Since 1995, the U.S. has pressured the Codex Commission to adopt a standard, based on tolerances or Maximum Residue Limits, for residues of rBGH in milk in attempts to prove its safety and promote its international export. At its June 30 meeting, the Commission unanimously rejected further consideration of this U.S. proposal, particularly in light of the recent Canadian ban or "notice of non-compliance", and of recent reports to the European Commission by two committees of independent international experts on the cancer and other risks of Monsanto´s milk. By such action, the Commission explicitly ruled that national governments have absolute rights to decide whether or not to permit imports of rBGH milk in view of well based public health concerns. My August 18 press release is clearly consistent with these events, notwithstanding the self –interested protestations by spokesmen for the FDA, the highly flawed and unaccountable Joint Expert Committee on Food Additives and Monsanto.

It may be further noted that the premier health and science U.K. journalist George Monbiot in his July 22 article in The Guardian, reported that "three weeks ago the European Union routed an American attempt to force - - (Europe) to accept (rBGH milk) since safety concerns about rBGH milk could not be ignored". Monbiot also commented on the "deluge of absolutely no coverage at all" with which this unprecedented and momentous ruling against genetically modified food has been greeted.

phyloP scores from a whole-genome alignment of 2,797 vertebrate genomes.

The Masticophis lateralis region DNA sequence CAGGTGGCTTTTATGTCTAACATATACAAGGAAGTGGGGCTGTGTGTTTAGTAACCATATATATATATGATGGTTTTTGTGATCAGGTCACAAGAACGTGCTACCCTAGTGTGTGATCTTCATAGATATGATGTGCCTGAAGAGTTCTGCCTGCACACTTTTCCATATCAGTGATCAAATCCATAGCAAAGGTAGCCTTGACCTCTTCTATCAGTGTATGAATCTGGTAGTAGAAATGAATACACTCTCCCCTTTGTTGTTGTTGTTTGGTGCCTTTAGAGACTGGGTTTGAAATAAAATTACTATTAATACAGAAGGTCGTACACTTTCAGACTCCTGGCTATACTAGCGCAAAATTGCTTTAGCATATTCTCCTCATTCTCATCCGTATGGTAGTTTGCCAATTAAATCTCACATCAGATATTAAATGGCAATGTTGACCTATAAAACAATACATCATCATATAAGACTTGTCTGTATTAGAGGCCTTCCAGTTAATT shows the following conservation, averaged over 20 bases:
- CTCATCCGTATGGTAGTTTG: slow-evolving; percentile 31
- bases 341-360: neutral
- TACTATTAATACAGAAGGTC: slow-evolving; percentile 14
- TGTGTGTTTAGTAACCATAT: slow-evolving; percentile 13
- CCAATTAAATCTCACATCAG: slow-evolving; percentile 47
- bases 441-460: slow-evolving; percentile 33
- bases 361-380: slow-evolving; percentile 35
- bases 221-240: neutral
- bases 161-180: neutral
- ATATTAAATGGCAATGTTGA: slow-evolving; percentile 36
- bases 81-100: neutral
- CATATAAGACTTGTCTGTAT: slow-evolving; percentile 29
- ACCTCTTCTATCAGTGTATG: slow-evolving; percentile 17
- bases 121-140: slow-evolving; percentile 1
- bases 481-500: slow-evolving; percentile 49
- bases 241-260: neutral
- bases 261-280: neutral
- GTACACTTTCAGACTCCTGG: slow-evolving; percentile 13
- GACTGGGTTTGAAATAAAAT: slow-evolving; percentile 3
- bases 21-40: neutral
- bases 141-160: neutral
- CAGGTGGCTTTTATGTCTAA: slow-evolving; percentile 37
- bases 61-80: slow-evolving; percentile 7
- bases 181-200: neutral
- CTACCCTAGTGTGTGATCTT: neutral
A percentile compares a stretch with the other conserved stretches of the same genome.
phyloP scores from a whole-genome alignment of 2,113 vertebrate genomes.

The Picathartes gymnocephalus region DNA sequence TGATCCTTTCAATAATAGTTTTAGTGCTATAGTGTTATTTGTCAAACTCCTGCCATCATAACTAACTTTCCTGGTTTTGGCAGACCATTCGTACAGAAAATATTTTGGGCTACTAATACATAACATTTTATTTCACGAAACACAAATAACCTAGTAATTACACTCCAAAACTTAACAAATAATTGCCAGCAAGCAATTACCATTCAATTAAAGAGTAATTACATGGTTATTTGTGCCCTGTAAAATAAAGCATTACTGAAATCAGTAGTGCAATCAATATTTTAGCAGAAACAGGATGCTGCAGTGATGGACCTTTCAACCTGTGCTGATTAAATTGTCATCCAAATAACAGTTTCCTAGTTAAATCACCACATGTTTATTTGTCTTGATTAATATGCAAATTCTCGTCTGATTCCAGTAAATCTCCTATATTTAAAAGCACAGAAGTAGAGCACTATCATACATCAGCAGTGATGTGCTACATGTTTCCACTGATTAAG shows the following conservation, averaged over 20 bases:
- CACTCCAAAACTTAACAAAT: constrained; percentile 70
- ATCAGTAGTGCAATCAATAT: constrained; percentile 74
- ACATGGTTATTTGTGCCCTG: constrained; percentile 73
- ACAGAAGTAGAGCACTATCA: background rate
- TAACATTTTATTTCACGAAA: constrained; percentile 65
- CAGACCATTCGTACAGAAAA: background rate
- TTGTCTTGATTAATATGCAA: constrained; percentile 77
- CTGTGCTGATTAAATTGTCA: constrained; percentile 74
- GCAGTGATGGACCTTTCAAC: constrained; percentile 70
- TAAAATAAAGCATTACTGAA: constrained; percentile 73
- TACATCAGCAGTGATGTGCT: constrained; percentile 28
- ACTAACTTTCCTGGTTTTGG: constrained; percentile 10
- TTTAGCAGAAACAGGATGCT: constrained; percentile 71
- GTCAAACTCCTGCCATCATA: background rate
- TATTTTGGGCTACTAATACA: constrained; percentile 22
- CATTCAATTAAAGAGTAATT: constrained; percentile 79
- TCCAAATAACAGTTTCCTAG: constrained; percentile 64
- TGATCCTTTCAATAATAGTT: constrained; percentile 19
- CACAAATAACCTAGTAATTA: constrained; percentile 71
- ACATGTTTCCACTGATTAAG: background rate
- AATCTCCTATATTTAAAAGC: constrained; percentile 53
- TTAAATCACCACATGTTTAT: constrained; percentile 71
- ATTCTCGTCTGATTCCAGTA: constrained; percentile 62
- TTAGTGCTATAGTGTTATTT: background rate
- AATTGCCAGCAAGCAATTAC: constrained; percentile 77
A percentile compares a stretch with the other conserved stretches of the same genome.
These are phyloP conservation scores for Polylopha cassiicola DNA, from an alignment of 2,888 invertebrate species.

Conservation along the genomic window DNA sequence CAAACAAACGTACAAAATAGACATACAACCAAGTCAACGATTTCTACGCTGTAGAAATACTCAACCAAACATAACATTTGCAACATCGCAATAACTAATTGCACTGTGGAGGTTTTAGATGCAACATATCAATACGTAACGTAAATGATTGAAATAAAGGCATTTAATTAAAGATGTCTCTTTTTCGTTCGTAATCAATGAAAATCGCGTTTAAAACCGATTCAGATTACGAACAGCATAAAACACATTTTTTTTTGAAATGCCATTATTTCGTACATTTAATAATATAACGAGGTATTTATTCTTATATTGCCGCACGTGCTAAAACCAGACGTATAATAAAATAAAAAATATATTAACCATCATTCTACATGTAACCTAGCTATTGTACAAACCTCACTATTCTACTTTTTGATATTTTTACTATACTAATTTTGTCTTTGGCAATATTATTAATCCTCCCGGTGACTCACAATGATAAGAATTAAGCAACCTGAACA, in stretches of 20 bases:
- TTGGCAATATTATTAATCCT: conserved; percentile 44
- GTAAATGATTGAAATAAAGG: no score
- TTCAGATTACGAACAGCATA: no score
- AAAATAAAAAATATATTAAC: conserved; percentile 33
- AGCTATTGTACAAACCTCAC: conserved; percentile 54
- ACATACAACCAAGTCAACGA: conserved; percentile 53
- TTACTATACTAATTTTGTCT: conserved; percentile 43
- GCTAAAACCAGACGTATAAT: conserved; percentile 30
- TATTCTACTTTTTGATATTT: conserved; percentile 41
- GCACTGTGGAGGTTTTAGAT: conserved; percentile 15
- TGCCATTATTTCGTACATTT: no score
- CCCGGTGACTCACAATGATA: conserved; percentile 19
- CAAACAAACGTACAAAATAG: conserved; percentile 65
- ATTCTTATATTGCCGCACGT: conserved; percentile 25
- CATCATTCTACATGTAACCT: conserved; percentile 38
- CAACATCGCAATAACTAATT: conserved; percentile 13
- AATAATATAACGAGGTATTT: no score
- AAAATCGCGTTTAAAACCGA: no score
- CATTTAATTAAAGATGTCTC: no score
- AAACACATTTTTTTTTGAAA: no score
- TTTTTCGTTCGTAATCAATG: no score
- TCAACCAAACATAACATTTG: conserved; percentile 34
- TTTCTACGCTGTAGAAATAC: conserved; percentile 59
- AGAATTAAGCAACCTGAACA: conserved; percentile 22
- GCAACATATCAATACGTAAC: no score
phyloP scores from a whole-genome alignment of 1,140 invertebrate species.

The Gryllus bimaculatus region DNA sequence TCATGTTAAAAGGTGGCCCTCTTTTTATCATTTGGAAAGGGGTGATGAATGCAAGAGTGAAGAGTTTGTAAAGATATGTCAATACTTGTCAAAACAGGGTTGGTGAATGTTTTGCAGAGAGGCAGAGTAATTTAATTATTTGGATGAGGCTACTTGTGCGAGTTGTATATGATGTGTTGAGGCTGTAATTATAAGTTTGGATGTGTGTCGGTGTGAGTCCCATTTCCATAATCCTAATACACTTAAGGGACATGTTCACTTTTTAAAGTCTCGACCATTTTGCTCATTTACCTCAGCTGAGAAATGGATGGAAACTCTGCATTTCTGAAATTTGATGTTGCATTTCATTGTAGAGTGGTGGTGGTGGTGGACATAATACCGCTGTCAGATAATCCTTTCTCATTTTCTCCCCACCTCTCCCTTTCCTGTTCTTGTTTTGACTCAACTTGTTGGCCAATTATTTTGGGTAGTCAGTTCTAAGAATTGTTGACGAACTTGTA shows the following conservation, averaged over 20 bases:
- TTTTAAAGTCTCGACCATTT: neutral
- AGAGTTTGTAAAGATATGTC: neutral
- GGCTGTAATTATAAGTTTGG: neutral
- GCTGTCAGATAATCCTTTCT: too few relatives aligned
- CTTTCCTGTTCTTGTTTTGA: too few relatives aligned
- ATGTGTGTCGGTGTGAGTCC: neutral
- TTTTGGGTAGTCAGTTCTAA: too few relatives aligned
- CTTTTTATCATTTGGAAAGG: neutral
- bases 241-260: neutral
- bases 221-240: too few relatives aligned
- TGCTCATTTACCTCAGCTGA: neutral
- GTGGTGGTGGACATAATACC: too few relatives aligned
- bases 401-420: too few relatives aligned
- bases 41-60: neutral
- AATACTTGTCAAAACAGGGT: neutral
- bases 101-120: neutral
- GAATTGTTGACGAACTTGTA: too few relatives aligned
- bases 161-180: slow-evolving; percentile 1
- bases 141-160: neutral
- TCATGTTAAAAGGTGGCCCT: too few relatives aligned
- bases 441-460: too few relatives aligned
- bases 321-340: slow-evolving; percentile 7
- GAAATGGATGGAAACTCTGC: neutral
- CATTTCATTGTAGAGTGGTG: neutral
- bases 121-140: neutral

Samuel S. Epstein, M.D.


Here is another article on the same issue:

U.S. and Europe Agree to Disagree on Safety of Dairy Hormone

Action by U.N. Food Body Means Disputes About Safety of hormone in Milk

Will Linger

YONKERS, NY, June 30, 1999: Consumers Union, publisher of Consumer Reports, praised a decision today by the U.N.'s main food safety body, the Codex Alimentarius Commission, not to endorse the safety of recombinant bovine growth hormone (rbGH), a genetically-engineered hormone produced by Monsanto that is designed to increase dairy cows' milk output.